In 1993, the Phoenix Cardinals selected running back Garrison Hearst with the third overall pick in the draft. Over the next 25 years, the NFL combined to use a top-five pick on a tailback 12 more times. That's 13 top-five backs in 26 drafts, or an average of one every other year.
The Tampa Bay Buccaneers contributed to that total but did so near the end of the run, nabbing Auburn's Cadillac Williams with the fifth pick in 2005. As we noted previously, a fundamental shift in league thinking would follow, with running backs getting less and less first-round attention. That trend peaked in 2013 and 2014 when, for the first time since the 1970 AFL-NFL merger, no running backs were taken in the opening round.
The NFL being an unfailingly cyclical business, running backs have begun to re-emerge as viable top-10 and even top-five draft-pick candidates. In the last three drafts, Ezekiel Elliott (fourth overall in 2016), Leonard Fournette (fourth in 2017) and Saquon Barkley (second in 2018) have all had their names called among the top five in the first round. The year before that run, Todd Gurley went 10th, and the Fournette pick in '17 was followed by Christian McCaffrey at number eight. There have been some hiccups for Fournette in Jacksonville but for the most part those five backs have delivered well on that heavy investment.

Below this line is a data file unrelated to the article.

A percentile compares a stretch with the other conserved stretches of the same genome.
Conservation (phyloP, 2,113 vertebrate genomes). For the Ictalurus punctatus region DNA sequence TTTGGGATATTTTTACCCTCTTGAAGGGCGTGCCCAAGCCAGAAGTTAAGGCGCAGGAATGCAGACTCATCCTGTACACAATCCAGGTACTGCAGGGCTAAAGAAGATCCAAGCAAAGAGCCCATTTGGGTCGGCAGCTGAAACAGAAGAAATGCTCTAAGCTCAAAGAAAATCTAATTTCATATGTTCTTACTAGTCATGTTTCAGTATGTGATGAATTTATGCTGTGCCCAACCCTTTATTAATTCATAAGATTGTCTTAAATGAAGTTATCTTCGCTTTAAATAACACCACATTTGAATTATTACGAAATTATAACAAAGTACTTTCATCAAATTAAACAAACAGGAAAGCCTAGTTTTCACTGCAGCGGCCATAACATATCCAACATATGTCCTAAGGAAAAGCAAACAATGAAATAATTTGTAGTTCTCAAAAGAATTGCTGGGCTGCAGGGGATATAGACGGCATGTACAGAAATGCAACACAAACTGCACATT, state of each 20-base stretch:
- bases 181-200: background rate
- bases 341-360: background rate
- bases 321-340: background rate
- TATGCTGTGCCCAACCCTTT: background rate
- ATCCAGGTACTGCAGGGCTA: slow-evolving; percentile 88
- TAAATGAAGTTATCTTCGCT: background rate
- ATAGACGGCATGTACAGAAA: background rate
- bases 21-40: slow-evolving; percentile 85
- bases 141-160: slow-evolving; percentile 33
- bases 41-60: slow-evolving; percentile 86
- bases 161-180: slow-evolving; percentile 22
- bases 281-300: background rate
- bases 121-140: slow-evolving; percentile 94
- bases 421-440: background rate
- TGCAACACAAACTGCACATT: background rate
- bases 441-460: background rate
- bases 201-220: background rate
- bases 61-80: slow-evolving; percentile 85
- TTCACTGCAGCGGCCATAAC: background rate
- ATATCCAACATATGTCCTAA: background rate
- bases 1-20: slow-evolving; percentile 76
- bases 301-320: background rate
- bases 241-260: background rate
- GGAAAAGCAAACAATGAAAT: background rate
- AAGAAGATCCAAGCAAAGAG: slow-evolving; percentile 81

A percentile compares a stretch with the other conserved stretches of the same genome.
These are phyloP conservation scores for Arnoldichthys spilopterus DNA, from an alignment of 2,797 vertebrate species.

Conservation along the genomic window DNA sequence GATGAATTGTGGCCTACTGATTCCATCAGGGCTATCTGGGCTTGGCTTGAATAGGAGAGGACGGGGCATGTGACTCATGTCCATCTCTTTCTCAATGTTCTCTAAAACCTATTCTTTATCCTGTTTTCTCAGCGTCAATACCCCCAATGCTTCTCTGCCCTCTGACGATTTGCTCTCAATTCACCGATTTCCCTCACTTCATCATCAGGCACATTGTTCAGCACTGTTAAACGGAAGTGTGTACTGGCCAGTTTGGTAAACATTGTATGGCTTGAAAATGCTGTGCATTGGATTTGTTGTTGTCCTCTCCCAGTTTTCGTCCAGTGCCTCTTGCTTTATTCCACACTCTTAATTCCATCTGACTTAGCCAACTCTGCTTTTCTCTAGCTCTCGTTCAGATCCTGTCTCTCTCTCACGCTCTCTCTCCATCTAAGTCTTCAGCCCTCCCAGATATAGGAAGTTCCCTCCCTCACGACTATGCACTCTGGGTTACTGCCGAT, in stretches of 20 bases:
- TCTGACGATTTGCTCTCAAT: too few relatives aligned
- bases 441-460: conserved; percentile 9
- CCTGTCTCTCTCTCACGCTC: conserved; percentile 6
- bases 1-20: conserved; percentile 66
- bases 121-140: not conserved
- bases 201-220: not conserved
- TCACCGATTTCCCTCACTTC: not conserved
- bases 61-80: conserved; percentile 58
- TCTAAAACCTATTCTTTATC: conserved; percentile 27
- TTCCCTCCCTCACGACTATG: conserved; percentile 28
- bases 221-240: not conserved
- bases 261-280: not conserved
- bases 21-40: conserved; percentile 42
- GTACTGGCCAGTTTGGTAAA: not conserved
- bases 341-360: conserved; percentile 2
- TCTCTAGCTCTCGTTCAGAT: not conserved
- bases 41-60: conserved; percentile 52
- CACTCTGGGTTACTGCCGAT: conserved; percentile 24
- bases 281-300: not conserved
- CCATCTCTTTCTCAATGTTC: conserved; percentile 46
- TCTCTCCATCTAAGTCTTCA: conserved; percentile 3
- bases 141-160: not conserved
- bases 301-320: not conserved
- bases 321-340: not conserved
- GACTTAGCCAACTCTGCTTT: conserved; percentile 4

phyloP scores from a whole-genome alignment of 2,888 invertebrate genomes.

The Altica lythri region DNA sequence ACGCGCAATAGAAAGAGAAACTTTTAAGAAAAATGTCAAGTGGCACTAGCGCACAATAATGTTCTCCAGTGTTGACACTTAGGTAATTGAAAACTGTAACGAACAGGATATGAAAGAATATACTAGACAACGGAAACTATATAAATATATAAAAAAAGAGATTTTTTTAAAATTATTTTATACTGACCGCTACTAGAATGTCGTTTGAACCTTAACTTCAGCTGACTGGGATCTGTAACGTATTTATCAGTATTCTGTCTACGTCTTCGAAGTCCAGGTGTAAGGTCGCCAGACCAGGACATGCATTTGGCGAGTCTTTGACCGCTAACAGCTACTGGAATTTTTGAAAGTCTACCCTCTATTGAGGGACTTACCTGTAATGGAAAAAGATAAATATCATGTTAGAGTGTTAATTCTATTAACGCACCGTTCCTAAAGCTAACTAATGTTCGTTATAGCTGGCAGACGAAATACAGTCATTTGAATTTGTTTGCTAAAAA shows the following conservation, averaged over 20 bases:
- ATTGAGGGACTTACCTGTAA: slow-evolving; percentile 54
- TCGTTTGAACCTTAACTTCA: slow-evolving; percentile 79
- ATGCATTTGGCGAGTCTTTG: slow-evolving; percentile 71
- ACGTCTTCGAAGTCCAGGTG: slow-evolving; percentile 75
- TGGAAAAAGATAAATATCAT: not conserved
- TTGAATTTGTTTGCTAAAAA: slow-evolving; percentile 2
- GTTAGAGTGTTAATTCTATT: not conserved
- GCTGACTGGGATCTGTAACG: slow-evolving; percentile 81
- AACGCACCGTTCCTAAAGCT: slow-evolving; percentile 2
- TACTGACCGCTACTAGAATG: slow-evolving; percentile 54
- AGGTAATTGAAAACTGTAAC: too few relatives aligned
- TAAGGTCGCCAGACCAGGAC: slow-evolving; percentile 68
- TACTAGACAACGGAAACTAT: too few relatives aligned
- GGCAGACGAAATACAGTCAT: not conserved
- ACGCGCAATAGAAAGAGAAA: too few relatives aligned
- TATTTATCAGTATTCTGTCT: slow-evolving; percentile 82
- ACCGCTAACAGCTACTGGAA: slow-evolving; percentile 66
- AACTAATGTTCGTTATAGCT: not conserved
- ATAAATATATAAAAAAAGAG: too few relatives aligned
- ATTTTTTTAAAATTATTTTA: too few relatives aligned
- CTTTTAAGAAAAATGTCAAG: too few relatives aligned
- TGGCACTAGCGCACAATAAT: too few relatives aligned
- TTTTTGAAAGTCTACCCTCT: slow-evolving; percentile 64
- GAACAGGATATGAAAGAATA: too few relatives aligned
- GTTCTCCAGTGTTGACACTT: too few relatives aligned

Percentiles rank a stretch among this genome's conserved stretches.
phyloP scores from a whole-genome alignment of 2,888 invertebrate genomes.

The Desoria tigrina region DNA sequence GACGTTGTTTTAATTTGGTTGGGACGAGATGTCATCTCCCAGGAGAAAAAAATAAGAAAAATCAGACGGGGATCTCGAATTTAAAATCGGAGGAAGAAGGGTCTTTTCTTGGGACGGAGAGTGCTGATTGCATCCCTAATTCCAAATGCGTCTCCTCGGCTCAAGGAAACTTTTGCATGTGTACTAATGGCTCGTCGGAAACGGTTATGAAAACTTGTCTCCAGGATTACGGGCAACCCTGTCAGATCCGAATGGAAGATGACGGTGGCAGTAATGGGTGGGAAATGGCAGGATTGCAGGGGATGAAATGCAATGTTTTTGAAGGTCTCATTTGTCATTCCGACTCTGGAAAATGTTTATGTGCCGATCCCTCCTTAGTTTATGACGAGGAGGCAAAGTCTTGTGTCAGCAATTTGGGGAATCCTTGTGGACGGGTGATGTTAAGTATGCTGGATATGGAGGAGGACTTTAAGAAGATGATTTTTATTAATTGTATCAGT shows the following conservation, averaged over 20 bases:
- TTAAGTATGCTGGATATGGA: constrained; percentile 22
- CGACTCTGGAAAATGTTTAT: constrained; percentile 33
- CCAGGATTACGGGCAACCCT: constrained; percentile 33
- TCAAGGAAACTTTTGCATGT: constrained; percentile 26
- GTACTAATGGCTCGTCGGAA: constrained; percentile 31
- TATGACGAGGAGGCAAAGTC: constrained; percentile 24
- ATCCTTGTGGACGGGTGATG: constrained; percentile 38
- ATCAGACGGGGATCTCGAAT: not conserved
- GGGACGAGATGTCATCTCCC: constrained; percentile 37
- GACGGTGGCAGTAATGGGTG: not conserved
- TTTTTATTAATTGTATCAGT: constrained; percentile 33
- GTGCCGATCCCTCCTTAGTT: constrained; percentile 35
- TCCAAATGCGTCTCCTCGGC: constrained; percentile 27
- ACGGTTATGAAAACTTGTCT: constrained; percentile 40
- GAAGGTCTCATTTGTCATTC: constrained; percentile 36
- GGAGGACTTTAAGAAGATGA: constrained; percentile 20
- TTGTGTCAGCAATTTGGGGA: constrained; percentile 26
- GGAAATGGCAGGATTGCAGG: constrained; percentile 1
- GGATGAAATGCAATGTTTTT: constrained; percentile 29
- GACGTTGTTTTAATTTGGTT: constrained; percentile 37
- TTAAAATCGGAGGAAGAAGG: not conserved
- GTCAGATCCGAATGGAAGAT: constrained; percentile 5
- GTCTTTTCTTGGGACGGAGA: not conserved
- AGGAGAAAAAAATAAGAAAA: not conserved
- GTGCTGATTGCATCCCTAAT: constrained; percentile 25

This is all relevant for the Buccaneers because they are slotted to pick fifth in the 2019 draft and they haven't had a particularly good running game since 2015. While Head Coach Bruce Arians and General Manager Jason Licht believe incumbent backs Peyton Barber and Ronald Jones can be productive in 2019, it's not surprising to see NFL analysts connect the dots in their mock drafts and give the Bucs a running back in the first round.
And that running back in every instance is Alabama's Josh Jacobs.
Could Jacobs be the next top-five running back? He has one very striking difference from the last three top-five backs: While Elliott, Fournette and Barkley all had 650 or more touches in three collegiate seasons, Jacobs logged just 299 in the same number of campaigns. In fact, the other five backs mentioned above averaged 604 carries and 677 touches in their college careers, which is more than double the 251 and 299 for Jacobs at Alabama.
So would a team invest a high draft pick – in the Bucs' case, number-five overall – on a back who rushed for fewer than 1,500 yards as a collegian? According to Jacobs, as he has met with a number of teams this week at the NFL Scouting Combine, NFL scouts and coaches seem to see that low usage total as a positive aspect of his resume.
"They bring it up, but they don't bring it up in a negative light," he said. "It played out well [for me], obviously. I don't really think about it too much. They mostly ask me if I'm okay with sharing carries."
Jacobs has obviously thrived in just such a situation in college. And if that Alabama time-share means there is less game tape for NFL scouts to pore over, Jacobs is confident that what has been recorded is enough to fully demonstrate his talents. Personally, he would direct them to study the Alabama-Oklahoma game in last year's playoffs, in which he gained 98 yards on just 15 carries (6.8 avg.) and added four catches for 60 more yards. Though he did so rather reluctantly on Thursday, Jacobs conceded that he does believe he is best running back in this year's class.